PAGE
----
6 powers, Iran, remain split on nuclear issues
VIENNA (AP) — Iran and six world powers seeking to coax Tehran into curbing its nuclear activities appear to be coming to talks later this month without resolving the differences that scuttled previous rounds, according to recent letters exchanged between the two sides.
One letter, shared with The Associated Press on Friday, shows Iran seeking an expert-level meeting ahead of the June 18-19 Moscow negotiations to "prepare the necessary ground for the Moscow talks."
In response, a senior European Union representative speaking for the six powers suggests there is no need for such preliminary talks because the six remain committed to their "straightforward proposal" presented at the last meeting in Baghdad.
Her letter instead urges Tehran to embrace that proposal, which offers a mix of incentives if Tehran reduces uranium enrichment, which can generate weapons-grade material as well as nuclear fuel.
On Friday, the U.N. nuclear agency failed to coax Iran into allowing it to reopen a long-dormant probe of suspicions that Tehran worked secretly on atomic arms, further burdening the atmosphere ahead of the Moscow talks.
The International Atomic Energy Agency's investigation has been stalled by Iran's insistence that the allegations are based on forged U.S. and Israeli intelligence. The six powers — the United States, Russia, China, Britain, France and Germany — had been watching the outcome of the agency talks in Vienna closely for signs of Iranian flexibility.
But the day-long meeting broke up without agreement, and IAEA negotiator Herman Nackaerts said Iran came to the table with new conditions instead of signing off on a previous draft. "There has been no progress ... this is disappointing," Nackaerts told reporters, adding that no date for a new meeting had been agreed upon.
Iranian envoy Ali Asghar Soltanieh said "there is no obstacle" to a future deal. But the inconclusive meeting fell far short of expectations raised by IAEA chief Yukiya Amano, who cited the Iranian side late last month as assuring him that agreement was near.
Resumption of the investigation has gained urgency in recent months because of IAEA concerns about a site it suspects was used to test ways of setting off a nuclear charge with high explosives.
The agency late last month showed IAEA board member nations satellite images indicating a cleanup of the site, saying the photos depicted water streaming out of one building, the razing of several other buildings and removal of earth at the facility.
Such activities at the Parchin military base southeast of Tehran are a recent IAEA concern, but Iran's stonewalling of requests of access to sites, scientists and documents the agency says are linked to dozens of suspected cases of secret nuclear weapons work goes back to 2007.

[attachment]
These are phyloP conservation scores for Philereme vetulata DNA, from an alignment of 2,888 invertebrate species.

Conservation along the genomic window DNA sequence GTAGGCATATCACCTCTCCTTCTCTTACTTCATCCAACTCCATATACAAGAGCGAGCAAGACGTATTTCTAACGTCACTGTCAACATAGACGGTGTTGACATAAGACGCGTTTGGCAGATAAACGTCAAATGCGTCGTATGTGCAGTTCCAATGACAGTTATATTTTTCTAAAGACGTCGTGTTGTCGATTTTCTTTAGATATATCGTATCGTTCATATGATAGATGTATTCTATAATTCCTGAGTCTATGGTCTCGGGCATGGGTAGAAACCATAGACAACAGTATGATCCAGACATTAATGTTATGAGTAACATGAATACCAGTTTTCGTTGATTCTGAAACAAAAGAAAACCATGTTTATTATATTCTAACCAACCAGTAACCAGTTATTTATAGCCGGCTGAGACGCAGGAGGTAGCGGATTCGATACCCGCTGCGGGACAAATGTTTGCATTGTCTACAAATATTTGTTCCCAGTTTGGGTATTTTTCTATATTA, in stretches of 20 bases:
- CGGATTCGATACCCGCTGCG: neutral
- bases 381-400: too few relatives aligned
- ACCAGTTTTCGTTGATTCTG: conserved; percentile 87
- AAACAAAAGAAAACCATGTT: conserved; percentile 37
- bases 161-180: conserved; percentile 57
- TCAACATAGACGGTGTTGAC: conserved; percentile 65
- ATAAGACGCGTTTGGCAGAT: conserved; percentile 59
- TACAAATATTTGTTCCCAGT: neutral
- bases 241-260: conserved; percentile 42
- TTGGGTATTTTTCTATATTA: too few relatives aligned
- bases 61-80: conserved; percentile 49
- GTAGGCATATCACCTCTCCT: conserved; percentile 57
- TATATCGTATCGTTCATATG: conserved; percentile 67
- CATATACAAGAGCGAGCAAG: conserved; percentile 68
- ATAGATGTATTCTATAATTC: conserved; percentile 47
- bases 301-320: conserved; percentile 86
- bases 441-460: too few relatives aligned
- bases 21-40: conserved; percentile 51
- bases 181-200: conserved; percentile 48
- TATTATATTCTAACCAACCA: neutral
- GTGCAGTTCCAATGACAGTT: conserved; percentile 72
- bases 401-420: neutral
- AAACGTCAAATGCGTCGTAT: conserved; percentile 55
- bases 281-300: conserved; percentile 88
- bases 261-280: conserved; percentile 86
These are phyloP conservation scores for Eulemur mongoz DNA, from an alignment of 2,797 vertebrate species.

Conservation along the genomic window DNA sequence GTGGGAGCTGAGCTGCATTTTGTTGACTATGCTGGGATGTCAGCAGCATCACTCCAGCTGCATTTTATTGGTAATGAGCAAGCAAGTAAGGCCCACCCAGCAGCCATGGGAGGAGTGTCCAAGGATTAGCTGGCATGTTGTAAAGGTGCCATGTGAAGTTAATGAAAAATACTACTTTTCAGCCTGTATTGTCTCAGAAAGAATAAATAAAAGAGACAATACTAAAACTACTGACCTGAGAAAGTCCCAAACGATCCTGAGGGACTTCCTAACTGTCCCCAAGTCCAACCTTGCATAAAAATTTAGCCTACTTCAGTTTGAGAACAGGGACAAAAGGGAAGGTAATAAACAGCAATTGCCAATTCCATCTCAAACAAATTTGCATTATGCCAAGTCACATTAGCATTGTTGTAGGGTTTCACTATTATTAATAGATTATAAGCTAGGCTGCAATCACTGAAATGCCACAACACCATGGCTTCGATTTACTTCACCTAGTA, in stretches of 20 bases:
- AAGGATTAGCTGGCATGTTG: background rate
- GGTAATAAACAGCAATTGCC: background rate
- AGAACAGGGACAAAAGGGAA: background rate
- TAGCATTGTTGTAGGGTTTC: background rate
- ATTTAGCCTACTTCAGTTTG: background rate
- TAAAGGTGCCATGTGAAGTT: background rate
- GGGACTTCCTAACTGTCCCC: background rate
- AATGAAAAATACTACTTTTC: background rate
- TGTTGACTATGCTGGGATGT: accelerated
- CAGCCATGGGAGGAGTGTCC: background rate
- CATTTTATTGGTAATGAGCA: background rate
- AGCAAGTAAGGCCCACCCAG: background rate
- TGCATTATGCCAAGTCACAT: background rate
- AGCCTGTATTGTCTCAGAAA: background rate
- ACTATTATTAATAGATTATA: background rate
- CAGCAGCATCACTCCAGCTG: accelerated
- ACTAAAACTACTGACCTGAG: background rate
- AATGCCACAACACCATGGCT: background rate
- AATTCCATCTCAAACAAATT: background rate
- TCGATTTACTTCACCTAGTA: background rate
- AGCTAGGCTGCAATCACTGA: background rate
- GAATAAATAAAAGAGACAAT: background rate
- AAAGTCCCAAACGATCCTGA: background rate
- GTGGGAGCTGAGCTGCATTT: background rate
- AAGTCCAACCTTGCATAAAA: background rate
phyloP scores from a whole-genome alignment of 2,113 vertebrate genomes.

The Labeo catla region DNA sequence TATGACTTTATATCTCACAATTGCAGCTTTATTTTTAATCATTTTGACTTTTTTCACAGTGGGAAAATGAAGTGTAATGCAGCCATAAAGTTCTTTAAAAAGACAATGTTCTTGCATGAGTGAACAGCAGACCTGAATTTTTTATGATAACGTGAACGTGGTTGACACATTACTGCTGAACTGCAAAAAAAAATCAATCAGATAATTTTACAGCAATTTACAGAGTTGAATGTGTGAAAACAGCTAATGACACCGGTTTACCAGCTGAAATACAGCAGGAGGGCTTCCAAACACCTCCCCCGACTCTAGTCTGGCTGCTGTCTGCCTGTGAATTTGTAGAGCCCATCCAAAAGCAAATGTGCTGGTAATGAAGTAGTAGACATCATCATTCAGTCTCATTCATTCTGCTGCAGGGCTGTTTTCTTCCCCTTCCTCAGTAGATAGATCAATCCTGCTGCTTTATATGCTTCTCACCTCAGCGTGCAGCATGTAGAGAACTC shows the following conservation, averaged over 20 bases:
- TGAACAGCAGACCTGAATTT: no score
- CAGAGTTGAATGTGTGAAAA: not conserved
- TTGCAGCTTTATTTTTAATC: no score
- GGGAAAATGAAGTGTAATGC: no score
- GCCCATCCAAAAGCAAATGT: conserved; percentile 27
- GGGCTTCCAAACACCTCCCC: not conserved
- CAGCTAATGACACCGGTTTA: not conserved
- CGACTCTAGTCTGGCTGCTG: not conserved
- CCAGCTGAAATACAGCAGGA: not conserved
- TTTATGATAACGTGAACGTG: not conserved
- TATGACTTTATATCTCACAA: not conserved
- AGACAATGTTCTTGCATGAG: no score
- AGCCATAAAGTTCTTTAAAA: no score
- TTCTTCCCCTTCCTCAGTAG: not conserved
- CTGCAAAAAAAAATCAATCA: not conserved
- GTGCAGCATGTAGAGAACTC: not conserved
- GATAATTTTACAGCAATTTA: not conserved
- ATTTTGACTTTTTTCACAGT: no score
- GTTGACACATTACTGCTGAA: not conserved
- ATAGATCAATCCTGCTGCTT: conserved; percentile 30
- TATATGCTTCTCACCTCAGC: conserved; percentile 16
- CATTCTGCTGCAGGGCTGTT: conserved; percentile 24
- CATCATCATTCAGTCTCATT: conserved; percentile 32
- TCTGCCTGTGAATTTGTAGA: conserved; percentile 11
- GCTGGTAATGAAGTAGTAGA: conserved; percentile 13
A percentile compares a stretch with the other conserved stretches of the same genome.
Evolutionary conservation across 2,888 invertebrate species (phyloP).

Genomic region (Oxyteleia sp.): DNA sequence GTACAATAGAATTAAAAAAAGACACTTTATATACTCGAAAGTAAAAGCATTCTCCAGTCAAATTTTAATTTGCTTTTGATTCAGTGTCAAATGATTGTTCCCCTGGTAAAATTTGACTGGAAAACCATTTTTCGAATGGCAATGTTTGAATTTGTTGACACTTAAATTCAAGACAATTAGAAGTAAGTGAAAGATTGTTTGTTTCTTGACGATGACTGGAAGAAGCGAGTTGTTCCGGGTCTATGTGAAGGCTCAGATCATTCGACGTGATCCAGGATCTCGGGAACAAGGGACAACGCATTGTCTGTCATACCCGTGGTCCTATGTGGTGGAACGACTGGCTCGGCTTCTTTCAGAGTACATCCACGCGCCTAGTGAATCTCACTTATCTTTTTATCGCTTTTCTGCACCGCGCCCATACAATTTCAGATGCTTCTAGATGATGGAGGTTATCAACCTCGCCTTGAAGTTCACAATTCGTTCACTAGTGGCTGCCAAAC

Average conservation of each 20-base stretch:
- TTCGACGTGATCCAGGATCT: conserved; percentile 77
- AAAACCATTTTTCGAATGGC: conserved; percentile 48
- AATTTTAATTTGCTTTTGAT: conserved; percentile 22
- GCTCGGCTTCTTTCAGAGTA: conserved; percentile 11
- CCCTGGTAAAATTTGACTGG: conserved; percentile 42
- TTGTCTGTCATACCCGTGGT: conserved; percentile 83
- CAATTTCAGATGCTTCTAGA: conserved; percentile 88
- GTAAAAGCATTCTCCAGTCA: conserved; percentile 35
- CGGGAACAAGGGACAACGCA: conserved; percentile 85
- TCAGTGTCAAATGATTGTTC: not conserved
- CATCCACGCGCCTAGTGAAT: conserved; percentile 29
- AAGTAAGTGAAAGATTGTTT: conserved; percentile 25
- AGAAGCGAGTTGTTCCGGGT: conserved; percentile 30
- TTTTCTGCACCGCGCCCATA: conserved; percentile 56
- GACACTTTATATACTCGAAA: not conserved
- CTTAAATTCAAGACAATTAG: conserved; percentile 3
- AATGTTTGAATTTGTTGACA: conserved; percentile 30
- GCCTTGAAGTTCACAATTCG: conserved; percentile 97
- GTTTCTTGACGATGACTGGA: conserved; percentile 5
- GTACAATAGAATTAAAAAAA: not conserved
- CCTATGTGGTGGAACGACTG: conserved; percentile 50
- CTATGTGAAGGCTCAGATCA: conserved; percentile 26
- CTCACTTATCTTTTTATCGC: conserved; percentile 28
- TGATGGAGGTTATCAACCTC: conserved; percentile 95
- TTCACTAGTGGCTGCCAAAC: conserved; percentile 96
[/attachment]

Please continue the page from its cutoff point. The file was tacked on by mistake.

Additional international attention is focused on Iran's uranium enrichment work — particularly its decision last year to start enriching to a level that can be turned quickly into the core of nuclear missiles.
The six powers are seeking to coax Tehran into stopping this activity but the Islamic Republic says it needs to continue higher-grade enrichment to 20 percent to power a research reactor and to make medical isotopes.
Iran denies any interest in nuclear weapons and wants the international community to ease sanctions before it makes a move, something Western nations among the six powers are unwilling to do. Instead, they are offering spare parts for Iran's aging commercial airline fleet and other goods restricted by sanctions.
An Iran armed with nuclear weapons is considered a threat. Israel has indicated readiness to attack Iran if diplomacy and sanctions fail. The U.S. has said it wants to keep "all options" on the table. Both suspect that Iran is aiming to build nuclear weapons, and Israel believes it would be a prime target.
But the letters show little progress in bridging differences less than two weeks before the Moscow talks and before sanctions are tightened still further on Iran's oil. The U.S already has started to enforce penalties against countries importing Iranian crude, and the 27-nation European Union, which recently accounted for 18 percent of Iran's oil shipments, plans to begin an oil boycott July 1.
Dated Monday, the Iranian letter is signed by Ali Bagheri, his country's No. 2 nuclear negotiator. It complains of a lack "of any oral or written response" to Tehran's request for a preliminary meeting ahead of the Moscow talks.
But senior EU official Helga Schmid suggests in a letter dated Thursday that the six-power proposal at the Baghdad talks stands and addresses "our key concerns on the 20 percent enrichment activities" while offering "interesting opportunities for cooperation in the nuclear and other areas."
Comments posted Friday by Iranian President Mahmoud Ahmadinejad on his website also suggested a tough line by Tehran ahead of the Moscow talks.
"If Iran wants to build an atomic bomb, it doesn't fear anyone and will publicly announce it and no one will be able to prevent it," Ahmadinejad said, while insisting the Iran has no intention of building nuclear weapons.
Associated Press writer Ali Akbar Dareini contributed from Tehran.